Second, molecular chains generate attractive forces in this molecular configuration on Au(111). Due to the orientation of the long molecular chain, the attractive force along the direction of the chain is smaller than that in the perpendicular direction. Therefore, larger attractive forces in a direction perpendicular to the molecular chain could yield greater tensile stress and compensate for the compressive stress produced by the charge redistribution. For example, the induced surface stress of −1.54 N/m for hexanethiolate on Au(111) along the direction perpendicular to the molecular chain is much more compressive than the 0.28 N/m stress in the direction parallel to the molecular chain. The average surface stress of hexanethiolate adsorption on the Au(111) surface is a compressive stress of −0.63 N/m and has a very good agreement with experimental data within ±0.05 N/m [39].
3.2. Device Deformation and Stress Fields from FEM Analysis
The principal surface stresses from DFT calculations were uniformly transformed into normal and shear stresses, and then randomly applied to the shell elements in our FEM models as shown in Figure 6a. The range of these stresses was between two principal stresses (Δg_{11} and Δg_{22}) divided by the film height, which is the distance between the center of the gold slab and the last carbon in the chain of the optimized alkanethiolate in the DFT unit cell, in a direction normal to the surface. The stress/strain analysis was carried out in ABAQUS. Figure 6b shows an example of the deformation contour of the micro-cantilever sensor.
The longitudinal stress distribution in the silicon nitride layer of the micro-cantilever subjected to a full coverage of hexanethiolate SAMs on Au(111) is shown in Figure 7. The stress in the supporting block is relatively small compared with those in the beam, where the tensile (compressive) S_{11} stress occurs on the upper (bottom) surface of the silicon nitride layer due to the overall compressive surface stress in the shell section. The S_{11} stresses concentrate near the corners of the cantilever, close to the supporting block, as shown in the inset of Figure 7. The same pattern of stress distribution was found in the micro-cantilever subjected to all the other alkanethiolate SAMs on its top surface. This suggests a good location for embedding piezo-resistive elements. The analytical suggestion is reinforced by the recent experimental work on fabricating a piezo-resistive type microcantilever for detection of DNA from hepatitis B virus [10].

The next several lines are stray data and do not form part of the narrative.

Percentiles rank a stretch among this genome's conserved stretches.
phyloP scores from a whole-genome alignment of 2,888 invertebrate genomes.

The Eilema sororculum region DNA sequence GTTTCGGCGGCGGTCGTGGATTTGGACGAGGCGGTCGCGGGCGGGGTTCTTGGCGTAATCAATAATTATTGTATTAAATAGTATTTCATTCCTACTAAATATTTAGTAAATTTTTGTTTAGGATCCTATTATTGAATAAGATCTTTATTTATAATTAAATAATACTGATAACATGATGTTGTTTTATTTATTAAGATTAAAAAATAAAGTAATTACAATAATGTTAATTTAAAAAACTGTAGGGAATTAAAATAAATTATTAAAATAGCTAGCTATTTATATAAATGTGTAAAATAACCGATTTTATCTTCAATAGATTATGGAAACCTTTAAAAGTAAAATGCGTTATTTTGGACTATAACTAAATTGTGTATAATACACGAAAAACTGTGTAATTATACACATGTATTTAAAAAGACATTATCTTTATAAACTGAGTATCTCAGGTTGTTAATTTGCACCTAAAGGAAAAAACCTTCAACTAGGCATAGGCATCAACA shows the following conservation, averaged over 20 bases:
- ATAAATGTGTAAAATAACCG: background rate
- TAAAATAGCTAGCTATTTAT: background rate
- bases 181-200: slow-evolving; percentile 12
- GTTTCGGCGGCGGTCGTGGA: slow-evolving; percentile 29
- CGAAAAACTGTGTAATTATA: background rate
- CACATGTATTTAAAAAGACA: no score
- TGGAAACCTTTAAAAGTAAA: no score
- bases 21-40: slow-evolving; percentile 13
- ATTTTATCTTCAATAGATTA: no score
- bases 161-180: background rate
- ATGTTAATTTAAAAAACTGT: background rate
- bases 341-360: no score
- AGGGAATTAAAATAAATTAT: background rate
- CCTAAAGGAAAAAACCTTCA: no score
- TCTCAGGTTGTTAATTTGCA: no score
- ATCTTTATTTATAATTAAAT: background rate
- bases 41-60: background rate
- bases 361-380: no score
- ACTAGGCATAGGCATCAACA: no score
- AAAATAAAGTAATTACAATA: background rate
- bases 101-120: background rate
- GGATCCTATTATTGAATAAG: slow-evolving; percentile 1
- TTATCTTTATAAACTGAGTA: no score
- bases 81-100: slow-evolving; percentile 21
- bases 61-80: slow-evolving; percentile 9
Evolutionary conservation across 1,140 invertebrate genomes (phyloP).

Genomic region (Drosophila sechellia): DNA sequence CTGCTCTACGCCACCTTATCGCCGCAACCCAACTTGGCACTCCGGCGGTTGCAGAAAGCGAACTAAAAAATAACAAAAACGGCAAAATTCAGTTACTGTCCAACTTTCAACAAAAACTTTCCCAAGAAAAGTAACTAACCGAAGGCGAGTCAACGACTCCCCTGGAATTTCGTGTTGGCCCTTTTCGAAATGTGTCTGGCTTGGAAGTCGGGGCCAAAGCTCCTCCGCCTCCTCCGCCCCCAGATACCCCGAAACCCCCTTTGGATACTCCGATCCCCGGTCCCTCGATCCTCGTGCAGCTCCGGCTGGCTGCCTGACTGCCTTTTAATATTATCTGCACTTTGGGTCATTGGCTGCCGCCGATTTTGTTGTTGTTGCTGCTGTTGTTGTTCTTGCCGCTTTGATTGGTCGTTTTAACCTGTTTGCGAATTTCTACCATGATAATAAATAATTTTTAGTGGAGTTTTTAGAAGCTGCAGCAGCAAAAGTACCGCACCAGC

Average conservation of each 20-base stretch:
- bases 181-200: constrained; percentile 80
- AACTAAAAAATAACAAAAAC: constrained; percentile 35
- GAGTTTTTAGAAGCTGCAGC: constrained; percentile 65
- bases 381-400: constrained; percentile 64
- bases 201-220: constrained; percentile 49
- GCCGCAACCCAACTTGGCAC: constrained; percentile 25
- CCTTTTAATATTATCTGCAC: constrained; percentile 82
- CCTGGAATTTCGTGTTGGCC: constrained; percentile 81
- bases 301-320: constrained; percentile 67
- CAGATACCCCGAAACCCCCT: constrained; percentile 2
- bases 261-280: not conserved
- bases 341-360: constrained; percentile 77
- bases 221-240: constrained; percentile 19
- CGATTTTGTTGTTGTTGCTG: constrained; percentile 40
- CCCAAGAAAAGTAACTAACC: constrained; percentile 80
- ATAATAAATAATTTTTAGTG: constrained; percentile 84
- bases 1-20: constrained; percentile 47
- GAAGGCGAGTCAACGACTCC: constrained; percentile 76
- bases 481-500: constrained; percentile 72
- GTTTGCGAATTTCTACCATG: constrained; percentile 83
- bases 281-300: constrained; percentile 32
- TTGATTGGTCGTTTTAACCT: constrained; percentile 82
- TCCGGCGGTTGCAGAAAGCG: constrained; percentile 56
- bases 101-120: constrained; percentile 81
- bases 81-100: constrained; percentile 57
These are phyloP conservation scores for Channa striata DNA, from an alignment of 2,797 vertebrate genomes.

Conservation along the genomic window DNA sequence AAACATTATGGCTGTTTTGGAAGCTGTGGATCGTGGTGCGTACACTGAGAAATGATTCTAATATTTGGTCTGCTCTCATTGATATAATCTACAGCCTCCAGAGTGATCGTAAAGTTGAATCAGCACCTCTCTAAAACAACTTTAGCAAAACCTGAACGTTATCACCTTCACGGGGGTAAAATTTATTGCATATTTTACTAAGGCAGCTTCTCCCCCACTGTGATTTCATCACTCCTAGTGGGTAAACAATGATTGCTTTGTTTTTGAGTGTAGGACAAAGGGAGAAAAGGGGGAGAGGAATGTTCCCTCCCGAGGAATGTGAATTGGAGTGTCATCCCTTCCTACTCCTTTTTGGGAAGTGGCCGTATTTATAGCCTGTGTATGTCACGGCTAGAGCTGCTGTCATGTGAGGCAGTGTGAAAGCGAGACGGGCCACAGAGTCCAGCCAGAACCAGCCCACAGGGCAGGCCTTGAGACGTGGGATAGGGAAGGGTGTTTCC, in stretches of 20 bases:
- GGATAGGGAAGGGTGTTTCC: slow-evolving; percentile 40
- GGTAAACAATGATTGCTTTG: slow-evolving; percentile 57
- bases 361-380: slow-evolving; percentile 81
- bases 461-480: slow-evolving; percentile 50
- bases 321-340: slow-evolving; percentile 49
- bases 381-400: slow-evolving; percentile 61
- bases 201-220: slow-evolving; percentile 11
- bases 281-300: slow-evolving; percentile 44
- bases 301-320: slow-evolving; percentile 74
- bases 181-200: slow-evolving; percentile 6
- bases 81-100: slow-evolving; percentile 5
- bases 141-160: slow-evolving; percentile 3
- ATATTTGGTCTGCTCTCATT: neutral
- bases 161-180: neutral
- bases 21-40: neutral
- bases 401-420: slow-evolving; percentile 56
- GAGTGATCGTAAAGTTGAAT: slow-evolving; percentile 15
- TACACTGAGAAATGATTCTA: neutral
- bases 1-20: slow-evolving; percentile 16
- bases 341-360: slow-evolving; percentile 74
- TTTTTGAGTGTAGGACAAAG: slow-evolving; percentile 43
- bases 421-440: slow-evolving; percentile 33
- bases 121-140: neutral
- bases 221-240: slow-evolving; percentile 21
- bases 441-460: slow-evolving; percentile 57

Based on a multiscale simulation framework, we can further study the effects of the alkanethiolate SAM coverage or the chain length at the molecular level on the deformation of the micro-cantilever sensor at the device level. For different coverages of SAM domains, an FEM analysis of ten samples of randomly distributed SAM domains was conducted and the average of the tip deflections of these ten samples was used for further analysis. The result is shown in Figure 8a, where we find that the average tip deflection is linearly proportional to the coverage of hexanethiolate SAM domains: the higher the coverage, the greater the deflection. This feature is the same for other alkanethiolates with different chain lengths. The linear coverage dependence with an increase of coverage is expected since the stress contribution of individual adsorbate atoms adds up linearly to result in a macroscopic tip deflection [40]. For fully covered SAM domains on Au(111), however, the average tip deflection decreases as the chain length of the alkanethiolate increases, as shown in Figure 8b. This is expected as the compressive surface stresses generated from longer chain alkanethiolate decrease because of London dispersion forces.